Reflections on being a "Well" Being

Having just spent a wonderful weekend at the Noosa Sports Festival recently I feel inspired to write a few lines about the experience. 

You see the weekend was all about physical effort and challenge. I went along entered into one of the two cycling events, feeling a little concerned about whether I was really up for it!  Not that I was worried I wouldn’t finish, but I just didn’t feel I had the killer instinct that is so important to “do your best”. So my friend and I decided that we’d do it “for fun”.  And fun we had. 

Surprisingly, after comfortably riding our way over the 85k distance, stopping when we felt like it and having the odd conversation with people along the way, we still earned a respectable place in the finishers.

But what really struck me was that the focus on the physical effort and competition side of things was almost secondary to the mental satisfaction of the whole weekend. Once again, this idea of physical wellbeing and mental wellbeing merged together in my mind.

Whilst the effect of the (relatively small) amount of training we did for the race no doubt had a positive effect on cardiovascular fitness, the biggest buzz came from the mental and emotional benefits of the weekend. Enter our good friend Seligman with his definition of what makes a good life:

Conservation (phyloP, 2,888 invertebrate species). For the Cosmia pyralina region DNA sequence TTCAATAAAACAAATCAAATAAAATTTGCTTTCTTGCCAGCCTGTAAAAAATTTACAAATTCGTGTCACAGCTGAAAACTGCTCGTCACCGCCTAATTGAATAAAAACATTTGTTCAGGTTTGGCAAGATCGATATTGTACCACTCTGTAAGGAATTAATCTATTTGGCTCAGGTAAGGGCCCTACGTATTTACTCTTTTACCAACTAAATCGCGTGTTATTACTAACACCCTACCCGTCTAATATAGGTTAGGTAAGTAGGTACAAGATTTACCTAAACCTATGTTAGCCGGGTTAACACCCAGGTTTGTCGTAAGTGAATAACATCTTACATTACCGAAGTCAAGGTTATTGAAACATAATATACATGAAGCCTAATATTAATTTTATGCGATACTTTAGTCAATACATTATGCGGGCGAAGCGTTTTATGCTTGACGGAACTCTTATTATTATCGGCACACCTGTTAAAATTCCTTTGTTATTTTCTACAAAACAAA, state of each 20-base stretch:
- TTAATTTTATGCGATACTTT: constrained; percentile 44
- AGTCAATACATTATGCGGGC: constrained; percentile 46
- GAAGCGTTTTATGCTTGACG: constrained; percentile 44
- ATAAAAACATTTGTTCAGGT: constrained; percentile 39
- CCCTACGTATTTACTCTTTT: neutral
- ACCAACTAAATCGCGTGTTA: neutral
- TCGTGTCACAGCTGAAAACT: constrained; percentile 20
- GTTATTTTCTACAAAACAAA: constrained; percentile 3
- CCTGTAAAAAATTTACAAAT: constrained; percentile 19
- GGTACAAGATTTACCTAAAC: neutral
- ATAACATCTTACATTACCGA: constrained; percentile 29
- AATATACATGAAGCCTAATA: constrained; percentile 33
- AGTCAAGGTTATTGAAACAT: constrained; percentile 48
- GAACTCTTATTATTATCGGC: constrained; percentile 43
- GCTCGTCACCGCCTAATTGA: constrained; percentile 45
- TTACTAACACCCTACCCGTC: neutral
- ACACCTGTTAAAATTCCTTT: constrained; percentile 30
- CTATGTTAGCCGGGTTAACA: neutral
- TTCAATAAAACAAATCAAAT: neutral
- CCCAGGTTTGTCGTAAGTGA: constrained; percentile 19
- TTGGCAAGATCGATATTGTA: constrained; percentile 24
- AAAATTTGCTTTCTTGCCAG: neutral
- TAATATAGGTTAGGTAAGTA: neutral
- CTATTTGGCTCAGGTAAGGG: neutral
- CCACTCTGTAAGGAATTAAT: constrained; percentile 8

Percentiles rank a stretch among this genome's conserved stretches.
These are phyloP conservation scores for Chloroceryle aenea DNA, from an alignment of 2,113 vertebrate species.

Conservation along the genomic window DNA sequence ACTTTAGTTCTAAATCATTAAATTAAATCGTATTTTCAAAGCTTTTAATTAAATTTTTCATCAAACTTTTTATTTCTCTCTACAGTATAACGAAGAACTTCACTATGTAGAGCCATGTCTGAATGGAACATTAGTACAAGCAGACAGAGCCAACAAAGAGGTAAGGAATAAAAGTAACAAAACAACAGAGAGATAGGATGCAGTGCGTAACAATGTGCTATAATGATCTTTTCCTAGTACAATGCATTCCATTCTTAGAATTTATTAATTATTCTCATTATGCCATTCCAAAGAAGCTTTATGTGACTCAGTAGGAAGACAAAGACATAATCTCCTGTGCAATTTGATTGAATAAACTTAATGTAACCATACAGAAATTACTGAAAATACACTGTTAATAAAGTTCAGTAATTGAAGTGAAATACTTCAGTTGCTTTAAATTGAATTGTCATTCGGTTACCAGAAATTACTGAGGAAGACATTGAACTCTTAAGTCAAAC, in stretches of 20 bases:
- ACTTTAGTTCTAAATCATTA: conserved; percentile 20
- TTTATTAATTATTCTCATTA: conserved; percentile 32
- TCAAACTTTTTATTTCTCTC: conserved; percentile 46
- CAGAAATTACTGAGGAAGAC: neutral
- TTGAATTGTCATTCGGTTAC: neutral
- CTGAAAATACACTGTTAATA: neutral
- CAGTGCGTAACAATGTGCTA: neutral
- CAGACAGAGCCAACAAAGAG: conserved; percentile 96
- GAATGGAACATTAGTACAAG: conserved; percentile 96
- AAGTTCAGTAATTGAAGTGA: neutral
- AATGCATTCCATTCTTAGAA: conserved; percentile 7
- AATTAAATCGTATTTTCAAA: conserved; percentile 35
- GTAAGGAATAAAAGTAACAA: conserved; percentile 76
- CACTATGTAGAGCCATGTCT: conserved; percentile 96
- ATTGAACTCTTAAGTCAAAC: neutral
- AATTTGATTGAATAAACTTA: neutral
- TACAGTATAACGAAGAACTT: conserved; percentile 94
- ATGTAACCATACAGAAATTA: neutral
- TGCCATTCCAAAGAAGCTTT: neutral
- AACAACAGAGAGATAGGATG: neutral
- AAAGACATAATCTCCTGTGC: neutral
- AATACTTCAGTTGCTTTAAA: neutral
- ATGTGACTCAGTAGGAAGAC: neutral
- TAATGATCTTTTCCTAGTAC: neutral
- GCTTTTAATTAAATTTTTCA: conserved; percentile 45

ositive emotions. Yes we experienced plenty of those. Excitement, humour, awe at the scenery, elation and pride at the finish line.

E ngagement. No doubt about that. Focusing on covering the distance produced plenty of flow – the sense of absorption and absence of thought.

R elationships were strengthened with the people we went away with, the people we met up with and of course, the people we competed with.

M eaning. What was it all about? What value did I place on the event? Much more than I had anticipated. I had forgotten how joining in a community event like this creates such a strong sense of camaraderie and a statement about how physical fitness is such a wonderful thing to have.  Being outdoors and experiencing scenes of nature that I might not have seen otherwise, was another bonus. Testing myself to the small degree I did reminded me of the satisfaction that comes from having something to strive for.

chievement – no doubt about that feeling. It didn’t matter how many people were in front of us, there were plenty behind. And yes, passing riders felt much better than begin passed. The sense of satisfaction at having completed the distance, but more than that, having met my goal of having fun and not feeling wrecked at the end, were all immensely satisfying.

Just another example of how physical and mental wellbeing can be and should be completely inseparable.